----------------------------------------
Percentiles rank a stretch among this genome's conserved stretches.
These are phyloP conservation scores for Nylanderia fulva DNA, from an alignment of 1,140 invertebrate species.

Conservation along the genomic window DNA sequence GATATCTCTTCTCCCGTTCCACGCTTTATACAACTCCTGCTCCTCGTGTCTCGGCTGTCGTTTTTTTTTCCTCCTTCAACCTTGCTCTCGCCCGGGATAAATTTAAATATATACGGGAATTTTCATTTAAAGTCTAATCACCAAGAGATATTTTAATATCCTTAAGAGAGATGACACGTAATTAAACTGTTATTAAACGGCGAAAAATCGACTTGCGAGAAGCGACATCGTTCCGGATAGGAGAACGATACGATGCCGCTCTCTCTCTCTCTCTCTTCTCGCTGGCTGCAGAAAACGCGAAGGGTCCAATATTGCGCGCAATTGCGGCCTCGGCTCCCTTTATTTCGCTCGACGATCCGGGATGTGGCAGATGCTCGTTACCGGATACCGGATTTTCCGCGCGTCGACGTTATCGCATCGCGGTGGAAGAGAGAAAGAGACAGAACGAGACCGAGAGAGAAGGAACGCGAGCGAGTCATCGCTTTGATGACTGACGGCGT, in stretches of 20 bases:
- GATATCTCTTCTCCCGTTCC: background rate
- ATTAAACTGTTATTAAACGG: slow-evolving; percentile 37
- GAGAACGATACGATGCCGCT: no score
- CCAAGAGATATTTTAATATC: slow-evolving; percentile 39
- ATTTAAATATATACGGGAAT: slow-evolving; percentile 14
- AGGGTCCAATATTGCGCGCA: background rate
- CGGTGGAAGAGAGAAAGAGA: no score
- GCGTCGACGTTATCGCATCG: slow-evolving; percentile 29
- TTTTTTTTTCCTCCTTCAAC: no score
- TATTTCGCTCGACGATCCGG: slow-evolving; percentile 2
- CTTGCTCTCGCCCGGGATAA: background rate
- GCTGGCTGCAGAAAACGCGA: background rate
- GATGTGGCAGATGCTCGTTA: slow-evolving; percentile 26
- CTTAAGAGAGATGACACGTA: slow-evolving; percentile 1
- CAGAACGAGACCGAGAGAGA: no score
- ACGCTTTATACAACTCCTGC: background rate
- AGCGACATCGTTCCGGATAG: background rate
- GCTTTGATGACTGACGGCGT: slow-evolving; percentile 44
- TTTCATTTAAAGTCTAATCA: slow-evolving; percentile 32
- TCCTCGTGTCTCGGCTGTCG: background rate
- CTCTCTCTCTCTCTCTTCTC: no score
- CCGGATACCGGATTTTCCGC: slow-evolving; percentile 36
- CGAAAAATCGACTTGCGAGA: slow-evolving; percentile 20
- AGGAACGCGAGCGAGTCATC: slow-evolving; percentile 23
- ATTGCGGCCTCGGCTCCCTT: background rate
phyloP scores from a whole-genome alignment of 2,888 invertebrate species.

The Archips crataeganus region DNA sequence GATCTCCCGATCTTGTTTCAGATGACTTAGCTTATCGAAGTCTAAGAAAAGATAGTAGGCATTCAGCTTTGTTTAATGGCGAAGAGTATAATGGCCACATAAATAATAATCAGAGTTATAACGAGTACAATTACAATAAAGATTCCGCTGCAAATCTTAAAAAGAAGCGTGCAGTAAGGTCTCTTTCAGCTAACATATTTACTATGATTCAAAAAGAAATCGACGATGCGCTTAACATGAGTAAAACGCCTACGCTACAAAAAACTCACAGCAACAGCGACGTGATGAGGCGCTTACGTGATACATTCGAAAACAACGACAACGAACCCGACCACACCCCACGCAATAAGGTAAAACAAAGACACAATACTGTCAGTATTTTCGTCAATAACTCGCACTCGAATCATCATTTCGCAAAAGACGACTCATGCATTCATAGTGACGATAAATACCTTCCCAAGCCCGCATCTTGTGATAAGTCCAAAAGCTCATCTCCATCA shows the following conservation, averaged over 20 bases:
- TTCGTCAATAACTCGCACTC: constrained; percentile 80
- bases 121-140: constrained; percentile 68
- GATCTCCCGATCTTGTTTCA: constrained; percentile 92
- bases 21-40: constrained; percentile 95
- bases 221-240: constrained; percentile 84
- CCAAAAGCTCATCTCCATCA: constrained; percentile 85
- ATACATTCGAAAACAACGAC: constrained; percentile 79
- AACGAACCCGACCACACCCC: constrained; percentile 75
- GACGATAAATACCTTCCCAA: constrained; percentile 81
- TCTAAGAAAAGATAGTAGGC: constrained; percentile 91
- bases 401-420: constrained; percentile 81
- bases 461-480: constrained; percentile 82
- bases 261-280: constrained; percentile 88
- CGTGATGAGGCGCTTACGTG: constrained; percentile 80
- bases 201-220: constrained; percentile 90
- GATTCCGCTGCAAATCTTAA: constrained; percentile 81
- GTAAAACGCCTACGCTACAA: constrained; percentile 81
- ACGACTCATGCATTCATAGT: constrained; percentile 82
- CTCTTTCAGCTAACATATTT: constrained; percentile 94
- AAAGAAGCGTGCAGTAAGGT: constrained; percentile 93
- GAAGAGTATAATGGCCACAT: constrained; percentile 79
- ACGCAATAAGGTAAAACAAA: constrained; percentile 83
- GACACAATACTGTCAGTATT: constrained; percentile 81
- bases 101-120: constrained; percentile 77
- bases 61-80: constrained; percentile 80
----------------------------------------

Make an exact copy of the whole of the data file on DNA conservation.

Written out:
Percentiles rank a stretch among this genome's conserved stretches.
These are phyloP conservation scores for Nylanderia fulva DNA, from an alignment of 1,140 invertebrate species.

Conservation along the genomic window DNA sequence GATATCTCTTCTCCCGTTCCACGCTTTATACAACTCCTGCTCCTCGTGTCTCGGCTGTCGTTTTTTTTTCCTCCTTCAACCTTGCTCTCGCCCGGGATAAATTTAAATATATACGGGAATTTTCATTTAAAGTCTAATCACCAAGAGATATTTTAATATCCTTAAGAGAGATGACACGTAATTAAACTGTTATTAAACGGCGAAAAATCGACTTGCGAGAAGCGACATCGTTCCGGATAGGAGAACGATACGATGCCGCTCTCTCTCTCTCTCTCTTCTCGCTGGCTGCAGAAAACGCGAAGGGTCCAATATTGCGCGCAATTGCGGCCTCGGCTCCCTTTATTTCGCTCGACGATCCGGGATGTGGCAGATGCTCGTTACCGGATACCGGATTTTCCGCGCGTCGACGTTATCGCATCGCGGTGGAAGAGAGAAAGAGACAGAACGAGACCGAGAGAGAAGGAACGCGAGCGAGTCATCGCTTTGATGACTGACGGCGT, in stretches of 20 bases:
- GATATCTCTTCTCCCGTTCC: background rate
- ATTAAACTGTTATTAAACGG: slow-evolving; percentile 37
- GAGAACGATACGATGCCGCT: no score
- CCAAGAGATATTTTAATATC: slow-evolving; percentile 39
- ATTTAAATATATACGGGAAT: slow-evolving; percentile 14
- AGGGTCCAATATTGCGCGCA: background rate
- CGGTGGAAGAGAGAAAGAGA: no score
- GCGTCGACGTTATCGCATCG: slow-evolving; percentile 29
- TTTTTTTTTCCTCCTTCAAC: no score
- TATTTCGCTCGACGATCCGG: slow-evolving; percentile 2
- CTTGCTCTCGCCCGGGATAA: background rate
- GCTGGCTGCAGAAAACGCGA: background rate
- GATGTGGCAGATGCTCGTTA: slow-evolving; percentile 26
- CTTAAGAGAGATGACACGTA: slow-evolving; percentile 1
- CAGAACGAGACCGAGAGAGA: no score
- ACGCTTTATACAACTCCTGC: background rate
- AGCGACATCGTTCCGGATAG: background rate
- GCTTTGATGACTGACGGCGT: slow-evolving; percentile 44
- TTTCATTTAAAGTCTAATCA: slow-evolving; percentile 32
- TCCTCGTGTCTCGGCTGTCG: background rate
- CTCTCTCTCTCTCTCTTCTC: no score
- CCGGATACCGGATTTTCCGC: slow-evolving; percentile 36
- CGAAAAATCGACTTGCGAGA: slow-evolving; percentile 20
- AGGAACGCGAGCGAGTCATC: slow-evolving; percentile 23
- ATTGCGGCCTCGGCTCCCTT: background rate
phyloP scores from a whole-genome alignment of 2,888 invertebrate species.

The Archips crataeganus region DNA sequence GATCTCCCGATCTTGTTTCAGATGACTTAGCTTATCGAAGTCTAAGAAAAGATAGTAGGCATTCAGCTTTGTTTAATGGCGAAGAGTATAATGGCCACATAAATAATAATCAGAGTTATAACGAGTACAATTACAATAAAGATTCCGCTGCAAATCTTAAAAAGAAGCGTGCAGTAAGGTCTCTTTCAGCTAACATATTTACTATGATTCAAAAAGAAATCGACGATGCGCTTAACATGAGTAAAACGCCTACGCTACAAAAAACTCACAGCAACAGCGACGTGATGAGGCGCTTACGTGATACATTCGAAAACAACGACAACGAACCCGACCACACCCCACGCAATAAGGTAAAACAAAGACACAATACTGTCAGTATTTTCGTCAATAACTCGCACTCGAATCATCATTTCGCAAAAGACGACTCATGCATTCATAGTGACGATAAATACCTTCCCAAGCCCGCATCTTGTGATAAGTCCAAAAGCTCATCTCCATCA shows the following conservation, averaged over 20 bases:
- TTCGTCAATAACTCGCACTC: constrained; percentile 80
- bases 121-140: constrained; percentile 68
- GATCTCCCGATCTTGTTTCA: constrained; percentile 92
- bases 21-40: constrained; percentile 95
- bases 221-240: constrained; percentile 84
- CCAAAAGCTCATCTCCATCA: constrained; percentile 85
- ATACATTCGAAAACAACGAC: constrained; percentile 79
- AACGAACCCGACCACACCCC: constrained; percentile 75
- GACGATAAATACCTTCCCAA: constrained; percentile 81
- TCTAAGAAAAGATAGTAGGC: constrained; percentile 91
- bases 401-420: constrained; percentile 81
- bases 461-480: constrained; percentile 82
- bases 261-280: constrained; percentile 88
- CGTGATGAGGCGCTTACGTG: constrained; percentile 80
- bases 201-220: constrained; percentile 90
- GATTCCGCTGCAAATCTTAA: constrained; percentile 81
- GTAAAACGCCTACGCTACAA: constrained; percentile 81
- ACGACTCATGCATTCATAGT: constrained; percentile 82
- CTCTTTCAGCTAACATATTT: constrained; percentile 94
- AAAGAAGCGTGCAGTAAGGT: constrained; percentile 93
- GAAGAGTATAATGGCCACAT: constrained; percentile 79
- ACGCAATAAGGTAAAACAAA: constrained; percentile 83
- GACACAATACTGTCAGTATT: constrained; percentile 81
- bases 101-120: constrained; percentile 77
- bases 61-80: constrained; percentile 80